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A Hip-Hop Fan Hunts the Reason Behind the Rhyme

Filmmaker Byron Hurt asks some tough questions in
Filmmaker Byron Hurt asks some tough questions in "Hip-Hop: Beyond Beats and Rhymes," but doesn't always get an answer. (By Shawn Escoffery -- Itvs)

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By Chris Richards
Special to the Washington Post
Tuesday, February 20, 2007

It's almost impossible to imagine Busta Rhymes at a loss for words.

The verbose rap veteran, famous for his mile-a-minute delivery, has been spitting rapid-fire hits for almost two decades.

But when filmmaker Byron Hurt asks Busta about homophobia in hip-hop, the rapper goes quiet.

"I can't partake in that conversation," he demurs. "With all due respect, I ain't trying to offend nobody. . . . What I represent culturally doesn't condone [homosexuality] whatsoever." When asked if a gay rapper could ever be accepted in hip-hop culture, Busta walks out of the room.

It's one of the most telling scenes in Hurt's first documentary for PBS, "Hip-Hop: Beyond Beats and Rhymes," airing tonight on "Independent Lens." The film aims to spark a dialogue about masculinity in a hip-hop culture that often embraces misogyny, homophobia and violence. From the looks of the film, it may not be a dialogue that the industry is ready to have.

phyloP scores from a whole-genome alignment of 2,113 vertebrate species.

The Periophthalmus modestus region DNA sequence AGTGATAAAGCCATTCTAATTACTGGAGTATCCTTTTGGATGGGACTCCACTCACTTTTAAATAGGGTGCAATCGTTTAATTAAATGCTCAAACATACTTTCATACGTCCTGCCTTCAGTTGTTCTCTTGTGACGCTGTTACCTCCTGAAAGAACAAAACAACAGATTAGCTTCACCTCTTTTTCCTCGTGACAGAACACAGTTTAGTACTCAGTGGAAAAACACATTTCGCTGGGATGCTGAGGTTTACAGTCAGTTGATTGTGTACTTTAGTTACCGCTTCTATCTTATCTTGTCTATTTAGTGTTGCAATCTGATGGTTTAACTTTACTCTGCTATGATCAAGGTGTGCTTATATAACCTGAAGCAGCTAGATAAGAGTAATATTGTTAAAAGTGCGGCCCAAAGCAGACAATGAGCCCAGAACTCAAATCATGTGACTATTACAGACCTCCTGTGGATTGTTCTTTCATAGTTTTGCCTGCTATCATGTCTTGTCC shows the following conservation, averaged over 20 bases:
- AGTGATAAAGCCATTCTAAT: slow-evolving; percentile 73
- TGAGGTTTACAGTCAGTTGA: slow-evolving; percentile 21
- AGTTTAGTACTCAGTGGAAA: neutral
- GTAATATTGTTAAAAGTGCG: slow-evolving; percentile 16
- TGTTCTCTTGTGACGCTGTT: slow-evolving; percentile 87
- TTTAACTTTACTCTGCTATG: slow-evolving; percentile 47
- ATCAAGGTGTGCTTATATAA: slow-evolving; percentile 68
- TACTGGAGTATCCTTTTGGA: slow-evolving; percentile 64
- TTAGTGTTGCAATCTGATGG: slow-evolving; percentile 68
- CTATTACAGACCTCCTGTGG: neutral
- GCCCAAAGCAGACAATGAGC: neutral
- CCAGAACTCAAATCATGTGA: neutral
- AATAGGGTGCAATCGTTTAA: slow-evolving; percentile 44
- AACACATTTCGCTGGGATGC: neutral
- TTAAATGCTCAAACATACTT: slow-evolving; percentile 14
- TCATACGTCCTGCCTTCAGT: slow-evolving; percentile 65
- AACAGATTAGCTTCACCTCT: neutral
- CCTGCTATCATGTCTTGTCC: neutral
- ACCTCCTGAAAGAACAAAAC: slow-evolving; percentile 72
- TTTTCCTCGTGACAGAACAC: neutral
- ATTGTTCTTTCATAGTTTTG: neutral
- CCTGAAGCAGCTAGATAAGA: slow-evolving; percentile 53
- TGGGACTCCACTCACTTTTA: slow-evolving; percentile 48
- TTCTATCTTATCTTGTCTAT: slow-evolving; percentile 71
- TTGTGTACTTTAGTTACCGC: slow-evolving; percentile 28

Here's music mogul Russell Simmons on sexism in hip-hop: "I can't address every issue because I don't have the equipment."

Or BET executive Stephen Hill, on the hyper-masculinity in the music videos his channel airs:

"You should look at the people who actually make the videos."

And phenom rap duo Clipse on whether their lyrics reinforce violent stereotypes: (blank stare).

Despite the tough questions, Hurt isn't out to vilify the music he grew up with. The documentary begins with the 37-year-old director looking into his own camera to profess: "I love hip-hop." From New York, where he's based, Hurt elaborates, "I wanted to be clear with my audience about who I was. . . . I didn't want to be put in the same category as a Bill O'Reilly and the critics outside of hip-hop culture who don't have any emotional connections to the music."

For Hurt, those connections run deep. He remembers practicing his dance steps to a Fat Boys tune before going to his first party. During his days quarterbacking at Northeastern University in Boston, LL Cool J's "Mama Said Knock You Out" was the song that got him pumped up before game time.

After graduation, Hurt took a job working with young people in a program to prevent violence against women. It was then that he started to have mixed feelings about the music he loved. An afternoon spent watching stereotypical rap videos made the aspiring filmmaker realize, "It was a now or never sort of thing."


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© 2007 The Washington Post Company

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